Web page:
The works I create, while established as socially engaged, are not to be seen in the same light as social practice. They are (ironically) referential works, often collaborative, that present the social inequities relevant to art production/processes in a direct and humorous tone. As Pablo Helguera notes in Education for Socially Engaged Art (2000), “Socially engaged art functions by attaching itself to subjects and problems that normally belong to other disciplines, moving them temporarily into a space of ambiguity.”
However, In the context of this concentration, the works function as a point of departure rather than a gesture of specified future “intentions”, as they do not accurately display my hopes for future projects; they are intended to function in so much as their audience allows, inherently temporal.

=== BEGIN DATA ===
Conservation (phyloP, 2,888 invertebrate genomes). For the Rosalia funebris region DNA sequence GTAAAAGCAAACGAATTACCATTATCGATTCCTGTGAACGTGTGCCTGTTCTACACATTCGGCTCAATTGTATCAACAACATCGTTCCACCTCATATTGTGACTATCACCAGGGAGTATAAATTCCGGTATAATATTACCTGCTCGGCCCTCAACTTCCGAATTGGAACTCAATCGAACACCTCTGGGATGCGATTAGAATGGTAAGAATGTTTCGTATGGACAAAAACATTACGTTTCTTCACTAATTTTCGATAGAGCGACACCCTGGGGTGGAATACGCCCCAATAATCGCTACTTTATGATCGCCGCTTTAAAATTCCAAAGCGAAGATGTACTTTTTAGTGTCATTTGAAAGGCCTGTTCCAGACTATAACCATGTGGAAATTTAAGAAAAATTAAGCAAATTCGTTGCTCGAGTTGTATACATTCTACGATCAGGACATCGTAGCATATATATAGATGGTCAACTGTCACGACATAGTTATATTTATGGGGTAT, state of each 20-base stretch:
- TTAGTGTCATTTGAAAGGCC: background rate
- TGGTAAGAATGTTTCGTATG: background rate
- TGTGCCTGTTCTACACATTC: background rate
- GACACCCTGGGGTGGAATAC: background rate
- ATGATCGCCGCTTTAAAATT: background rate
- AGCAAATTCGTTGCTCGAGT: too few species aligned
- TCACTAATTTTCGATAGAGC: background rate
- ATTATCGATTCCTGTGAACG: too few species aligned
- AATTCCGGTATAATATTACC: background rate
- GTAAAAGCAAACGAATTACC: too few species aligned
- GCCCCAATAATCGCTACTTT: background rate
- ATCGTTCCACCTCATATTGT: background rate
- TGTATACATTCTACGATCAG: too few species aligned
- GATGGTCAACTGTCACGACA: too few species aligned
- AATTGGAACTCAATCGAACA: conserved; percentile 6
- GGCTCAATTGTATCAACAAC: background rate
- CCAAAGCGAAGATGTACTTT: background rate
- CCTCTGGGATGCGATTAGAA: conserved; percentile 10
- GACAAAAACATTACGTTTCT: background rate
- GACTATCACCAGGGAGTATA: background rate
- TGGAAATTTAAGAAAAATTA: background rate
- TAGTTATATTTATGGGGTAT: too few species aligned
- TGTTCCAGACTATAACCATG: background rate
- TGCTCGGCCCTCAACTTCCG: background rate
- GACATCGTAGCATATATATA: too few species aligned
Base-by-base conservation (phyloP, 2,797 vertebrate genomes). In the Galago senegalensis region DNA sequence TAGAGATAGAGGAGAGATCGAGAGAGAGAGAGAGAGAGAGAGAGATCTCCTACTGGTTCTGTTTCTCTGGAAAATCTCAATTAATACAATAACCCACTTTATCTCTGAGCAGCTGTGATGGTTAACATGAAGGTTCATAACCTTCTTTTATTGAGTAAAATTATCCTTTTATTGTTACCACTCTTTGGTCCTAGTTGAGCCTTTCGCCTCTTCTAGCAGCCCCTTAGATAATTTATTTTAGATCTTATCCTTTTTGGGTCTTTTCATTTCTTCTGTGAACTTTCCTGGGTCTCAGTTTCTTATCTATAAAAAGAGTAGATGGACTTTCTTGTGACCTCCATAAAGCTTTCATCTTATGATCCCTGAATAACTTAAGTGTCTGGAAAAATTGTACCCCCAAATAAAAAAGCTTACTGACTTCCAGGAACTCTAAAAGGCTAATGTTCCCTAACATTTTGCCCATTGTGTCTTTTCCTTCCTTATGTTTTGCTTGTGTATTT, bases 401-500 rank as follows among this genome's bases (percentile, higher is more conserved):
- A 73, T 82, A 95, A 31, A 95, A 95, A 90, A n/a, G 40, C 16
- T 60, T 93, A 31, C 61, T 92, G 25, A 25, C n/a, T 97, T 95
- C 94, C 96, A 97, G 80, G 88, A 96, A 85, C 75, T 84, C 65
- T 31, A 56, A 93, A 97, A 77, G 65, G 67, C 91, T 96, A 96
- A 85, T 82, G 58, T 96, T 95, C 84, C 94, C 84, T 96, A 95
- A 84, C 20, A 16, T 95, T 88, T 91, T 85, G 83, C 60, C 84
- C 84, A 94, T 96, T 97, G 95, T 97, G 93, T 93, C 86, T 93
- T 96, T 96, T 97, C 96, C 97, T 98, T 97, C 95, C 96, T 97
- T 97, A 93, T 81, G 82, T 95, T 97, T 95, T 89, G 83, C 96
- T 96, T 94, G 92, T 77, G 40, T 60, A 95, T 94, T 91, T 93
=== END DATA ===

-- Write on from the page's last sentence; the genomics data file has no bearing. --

This is an attempt to show my work as inherently contextual to its audience, that “socially engaged art is not an art movement…these cultural practices indicate a new social order-ways of life that emphasize participation, challenge power, and span disciplines.” This presents the concentration of my work to be heavily reliant on communicative action rather than social action. As described by Jürgen Habermas in The Theory of Communicative Action (1981) communicative action functions as social action geared towards communication and understanding between individuals, rather than more superficial approaches of social engagement.